The Oracle at Stoneleigh Court
Peter Taylor has concentrated his fiction on examining the lives of Southerners who, if not affluent and respected themselves, have such figures in their family past. His is a special world, restricted more to a social than racial South, focused more often around World War II than the Civil War, but structured nonetheless by the Old South’s values and codes. An acknowledged master of the short story, Taylor maintains a careful gentility to his narratives, but threaded through his stories are glimpses of violence and dark desire, reminders that the ordered surface world is rarely true image of the faults and fears underneath.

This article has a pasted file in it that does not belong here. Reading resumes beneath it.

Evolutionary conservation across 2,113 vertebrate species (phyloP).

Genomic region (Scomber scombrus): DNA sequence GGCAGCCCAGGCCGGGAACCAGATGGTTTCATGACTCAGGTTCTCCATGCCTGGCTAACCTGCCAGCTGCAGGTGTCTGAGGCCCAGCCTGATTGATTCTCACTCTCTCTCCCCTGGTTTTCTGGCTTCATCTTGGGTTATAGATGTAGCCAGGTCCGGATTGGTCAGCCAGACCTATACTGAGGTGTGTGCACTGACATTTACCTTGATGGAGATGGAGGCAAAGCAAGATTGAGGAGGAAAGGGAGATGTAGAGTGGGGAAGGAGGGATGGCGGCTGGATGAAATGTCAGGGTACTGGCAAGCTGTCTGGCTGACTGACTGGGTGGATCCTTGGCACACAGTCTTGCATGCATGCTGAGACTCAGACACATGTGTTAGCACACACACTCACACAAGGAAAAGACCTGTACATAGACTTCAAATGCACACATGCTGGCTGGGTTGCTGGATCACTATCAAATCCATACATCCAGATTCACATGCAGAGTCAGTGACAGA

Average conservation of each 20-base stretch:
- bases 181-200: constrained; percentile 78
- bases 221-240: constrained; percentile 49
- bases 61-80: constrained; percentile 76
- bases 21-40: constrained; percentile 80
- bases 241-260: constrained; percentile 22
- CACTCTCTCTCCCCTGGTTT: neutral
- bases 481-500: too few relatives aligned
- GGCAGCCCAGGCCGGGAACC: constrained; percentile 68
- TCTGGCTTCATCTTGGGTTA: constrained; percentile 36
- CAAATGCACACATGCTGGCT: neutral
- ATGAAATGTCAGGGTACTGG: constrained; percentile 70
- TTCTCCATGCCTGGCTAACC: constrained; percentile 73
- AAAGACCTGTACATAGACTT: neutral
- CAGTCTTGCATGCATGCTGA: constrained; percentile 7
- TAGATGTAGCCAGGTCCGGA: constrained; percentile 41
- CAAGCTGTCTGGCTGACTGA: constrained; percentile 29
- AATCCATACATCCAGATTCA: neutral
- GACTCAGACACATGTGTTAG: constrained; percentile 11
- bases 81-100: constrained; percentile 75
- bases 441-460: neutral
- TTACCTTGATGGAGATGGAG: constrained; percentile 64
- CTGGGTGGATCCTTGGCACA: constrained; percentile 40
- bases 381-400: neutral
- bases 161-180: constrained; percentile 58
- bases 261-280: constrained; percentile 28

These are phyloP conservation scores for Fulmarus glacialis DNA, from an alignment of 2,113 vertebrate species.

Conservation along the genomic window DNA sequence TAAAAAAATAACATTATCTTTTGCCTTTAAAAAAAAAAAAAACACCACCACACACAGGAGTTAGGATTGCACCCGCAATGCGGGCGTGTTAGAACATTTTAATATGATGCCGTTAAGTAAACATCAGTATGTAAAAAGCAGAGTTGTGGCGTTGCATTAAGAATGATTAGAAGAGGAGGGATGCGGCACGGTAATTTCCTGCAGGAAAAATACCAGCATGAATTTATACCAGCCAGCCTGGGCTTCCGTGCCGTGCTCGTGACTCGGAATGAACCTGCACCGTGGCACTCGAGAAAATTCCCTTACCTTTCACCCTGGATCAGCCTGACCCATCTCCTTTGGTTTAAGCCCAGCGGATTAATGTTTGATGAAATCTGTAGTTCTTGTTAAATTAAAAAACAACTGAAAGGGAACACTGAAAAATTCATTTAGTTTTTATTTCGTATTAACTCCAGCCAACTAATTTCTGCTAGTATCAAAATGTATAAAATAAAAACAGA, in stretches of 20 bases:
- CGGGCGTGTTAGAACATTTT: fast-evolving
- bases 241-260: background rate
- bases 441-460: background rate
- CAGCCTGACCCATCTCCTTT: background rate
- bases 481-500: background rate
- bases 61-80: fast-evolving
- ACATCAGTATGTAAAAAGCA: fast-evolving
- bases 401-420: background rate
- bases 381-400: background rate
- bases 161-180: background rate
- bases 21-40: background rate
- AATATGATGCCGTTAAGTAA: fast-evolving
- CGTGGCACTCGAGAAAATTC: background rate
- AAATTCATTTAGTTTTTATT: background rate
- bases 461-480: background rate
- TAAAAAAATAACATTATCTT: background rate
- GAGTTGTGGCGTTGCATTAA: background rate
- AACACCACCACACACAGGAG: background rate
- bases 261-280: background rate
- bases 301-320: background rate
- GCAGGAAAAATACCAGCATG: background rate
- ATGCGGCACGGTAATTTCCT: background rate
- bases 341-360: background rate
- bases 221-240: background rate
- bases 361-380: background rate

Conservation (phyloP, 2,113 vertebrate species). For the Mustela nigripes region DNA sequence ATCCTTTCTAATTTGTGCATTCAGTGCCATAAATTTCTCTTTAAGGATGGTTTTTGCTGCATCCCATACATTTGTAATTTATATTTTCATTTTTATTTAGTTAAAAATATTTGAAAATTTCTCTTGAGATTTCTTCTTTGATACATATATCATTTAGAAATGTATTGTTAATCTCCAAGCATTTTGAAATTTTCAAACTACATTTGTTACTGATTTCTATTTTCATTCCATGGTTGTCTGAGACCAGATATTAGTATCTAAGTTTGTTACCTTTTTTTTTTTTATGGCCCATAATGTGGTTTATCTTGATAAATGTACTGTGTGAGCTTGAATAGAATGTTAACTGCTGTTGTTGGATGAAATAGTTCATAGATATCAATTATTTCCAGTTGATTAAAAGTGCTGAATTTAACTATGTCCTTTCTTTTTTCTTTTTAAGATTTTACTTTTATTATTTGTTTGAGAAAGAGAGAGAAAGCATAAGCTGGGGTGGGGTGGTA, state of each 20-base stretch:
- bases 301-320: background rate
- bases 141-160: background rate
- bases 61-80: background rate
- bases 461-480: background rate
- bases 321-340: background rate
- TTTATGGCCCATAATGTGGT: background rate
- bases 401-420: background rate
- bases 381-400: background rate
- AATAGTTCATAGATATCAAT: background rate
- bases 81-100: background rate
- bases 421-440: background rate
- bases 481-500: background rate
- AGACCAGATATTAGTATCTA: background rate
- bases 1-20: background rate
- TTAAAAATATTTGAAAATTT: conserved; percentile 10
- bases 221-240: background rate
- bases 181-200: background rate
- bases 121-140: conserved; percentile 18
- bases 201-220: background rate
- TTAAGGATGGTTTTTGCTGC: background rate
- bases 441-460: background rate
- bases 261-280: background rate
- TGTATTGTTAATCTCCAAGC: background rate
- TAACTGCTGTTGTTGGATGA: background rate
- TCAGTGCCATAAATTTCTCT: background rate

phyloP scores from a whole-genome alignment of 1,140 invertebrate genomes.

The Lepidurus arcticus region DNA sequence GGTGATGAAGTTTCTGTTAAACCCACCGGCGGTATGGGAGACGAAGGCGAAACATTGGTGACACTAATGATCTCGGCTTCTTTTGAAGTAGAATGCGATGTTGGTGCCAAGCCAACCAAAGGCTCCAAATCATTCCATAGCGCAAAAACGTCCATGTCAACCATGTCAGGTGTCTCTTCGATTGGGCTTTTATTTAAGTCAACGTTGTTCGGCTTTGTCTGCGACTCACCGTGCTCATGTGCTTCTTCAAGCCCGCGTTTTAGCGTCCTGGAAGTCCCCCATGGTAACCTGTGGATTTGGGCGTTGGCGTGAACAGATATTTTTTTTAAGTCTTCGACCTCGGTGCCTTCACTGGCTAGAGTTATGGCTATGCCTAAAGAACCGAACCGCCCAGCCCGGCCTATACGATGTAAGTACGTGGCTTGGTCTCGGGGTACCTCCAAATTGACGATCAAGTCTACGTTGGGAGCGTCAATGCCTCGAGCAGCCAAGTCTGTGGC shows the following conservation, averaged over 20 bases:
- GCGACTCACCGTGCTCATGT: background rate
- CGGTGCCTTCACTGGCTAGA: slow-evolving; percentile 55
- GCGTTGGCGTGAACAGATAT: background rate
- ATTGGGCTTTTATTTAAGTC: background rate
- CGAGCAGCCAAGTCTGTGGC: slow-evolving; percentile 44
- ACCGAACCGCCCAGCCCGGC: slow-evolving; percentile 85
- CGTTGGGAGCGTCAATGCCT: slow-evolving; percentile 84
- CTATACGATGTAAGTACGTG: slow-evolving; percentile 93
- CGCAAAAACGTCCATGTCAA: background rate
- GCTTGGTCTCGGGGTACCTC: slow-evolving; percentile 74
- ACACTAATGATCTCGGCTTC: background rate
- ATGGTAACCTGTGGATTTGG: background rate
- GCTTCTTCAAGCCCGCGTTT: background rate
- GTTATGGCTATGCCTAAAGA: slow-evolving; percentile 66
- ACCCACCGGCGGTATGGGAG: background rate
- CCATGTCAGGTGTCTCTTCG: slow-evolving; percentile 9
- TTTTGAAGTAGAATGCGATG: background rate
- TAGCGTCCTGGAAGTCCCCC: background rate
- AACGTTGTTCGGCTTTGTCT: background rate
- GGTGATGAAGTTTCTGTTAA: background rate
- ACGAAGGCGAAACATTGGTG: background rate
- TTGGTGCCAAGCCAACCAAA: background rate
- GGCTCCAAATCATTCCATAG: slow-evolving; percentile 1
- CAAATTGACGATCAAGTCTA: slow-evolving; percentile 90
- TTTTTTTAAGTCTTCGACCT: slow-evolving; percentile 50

Almost every piece in this collection turns on the inevitability of death, but most of them also delve into the supernatural, that is, the encroachment of death into life, of spirits into the world of the living. The title story, for example, suggests that one elderly woman’s desire for life can enable her to possess the body of a younger girl; “The Witch of Owl Mountain Springs” proposes similar unusual powers for another elderly and finally tragic figure; and “Cousin Aubrey,” among the more comic of the stories, also questions possible transferences between dead and living, in style if not in spirit. Each of the three one-act plays presents an actual meeting of ghost and kin. In them, the living are haunted by a need to understand and to explain, but the dead are beyond them, in knowledge and reason.
(The entire section is 383 words.)
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